The reggae and dancehall music community has high expectations for the next political party that reigns.
With Jamaica’s general election concluded, music artistes are expecting a lot from the winning party. Both JLP (Jamaica Labour Party) and PNP People’s National Party) have made their proclamations and promises, and it’s about that time to bestow the power upon one of them.
The election season saw a ton of support from the local music industry with artists such as Spice, Shenseea, D’Angel, and more lending their voices to campaign jingles and dubplates. Now the industry is looking to the next prime minister and his party to reciprocate that support and help make the dancehall culture more sustainable in the economy.
The STAR spoke with several artistes in the industry who expressed that they are looking for a change with this upcoming election. “As you can see, music was one a di main things inna dis election on both sides (JLP and PNP), and now dem (the Government) see what music bring to the table and how important music is to the people,” said Elephant Man. “Now we need dem fi do supmn fi dancehall. Mi wah dem make sure the artiste dem have somewhere weh dem can go party.”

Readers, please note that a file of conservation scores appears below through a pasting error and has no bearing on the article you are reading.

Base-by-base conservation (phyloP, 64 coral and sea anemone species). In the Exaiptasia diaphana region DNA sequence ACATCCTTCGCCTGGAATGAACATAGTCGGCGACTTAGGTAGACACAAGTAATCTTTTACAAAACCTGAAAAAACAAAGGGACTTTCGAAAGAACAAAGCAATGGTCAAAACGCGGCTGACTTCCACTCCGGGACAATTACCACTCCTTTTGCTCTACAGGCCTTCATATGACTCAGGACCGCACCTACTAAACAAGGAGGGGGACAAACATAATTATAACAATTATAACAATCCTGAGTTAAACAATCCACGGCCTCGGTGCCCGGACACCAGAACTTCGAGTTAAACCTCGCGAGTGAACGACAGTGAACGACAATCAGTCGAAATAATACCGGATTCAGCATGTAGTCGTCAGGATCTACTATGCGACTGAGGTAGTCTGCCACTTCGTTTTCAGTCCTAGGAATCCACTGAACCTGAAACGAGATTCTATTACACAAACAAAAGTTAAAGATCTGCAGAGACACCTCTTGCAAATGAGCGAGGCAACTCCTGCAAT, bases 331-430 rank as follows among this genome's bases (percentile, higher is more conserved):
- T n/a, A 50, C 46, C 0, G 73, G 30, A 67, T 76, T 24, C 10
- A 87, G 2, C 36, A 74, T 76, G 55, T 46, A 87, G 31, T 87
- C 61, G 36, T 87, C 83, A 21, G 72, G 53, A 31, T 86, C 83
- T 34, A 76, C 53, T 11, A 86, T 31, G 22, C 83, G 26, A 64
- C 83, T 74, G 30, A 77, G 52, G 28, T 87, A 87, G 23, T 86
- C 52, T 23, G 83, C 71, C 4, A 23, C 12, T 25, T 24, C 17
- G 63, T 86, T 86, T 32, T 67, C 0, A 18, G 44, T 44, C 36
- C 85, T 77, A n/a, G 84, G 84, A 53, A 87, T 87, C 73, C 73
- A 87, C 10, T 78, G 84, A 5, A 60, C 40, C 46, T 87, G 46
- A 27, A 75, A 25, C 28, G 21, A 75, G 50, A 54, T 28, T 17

The government imposed a Noise Abatement Act that has restricted party and event hours for quite some time. In addition to that, they often accuse the dancehall industry of being a negative influence and having no economic benefit. Ironically, the music has put the country on the map more than anything else. D’Angel, who was one of the artiste contributors to the election campaign, says she was glad to be a part of it and hope the support of the culture will continue.
“In light of the recent fanfare with the election campaigns, it was quite refreshing to see the dancehall fraternity being included and bringing a fresh vibe to the atmosphere,” said D’Angel. “I would love to see the recognition continue going forward because we artistes contribute greatly to the economy and the culture.”
We are all expecting that more support and respect will be given to the reggae and dancehall culture and community no matter which party comes out victorious. After the outpour of support the government received from artists for the election, a simple ‘you scratch my back, I scratch yours’ should be the bare minimum.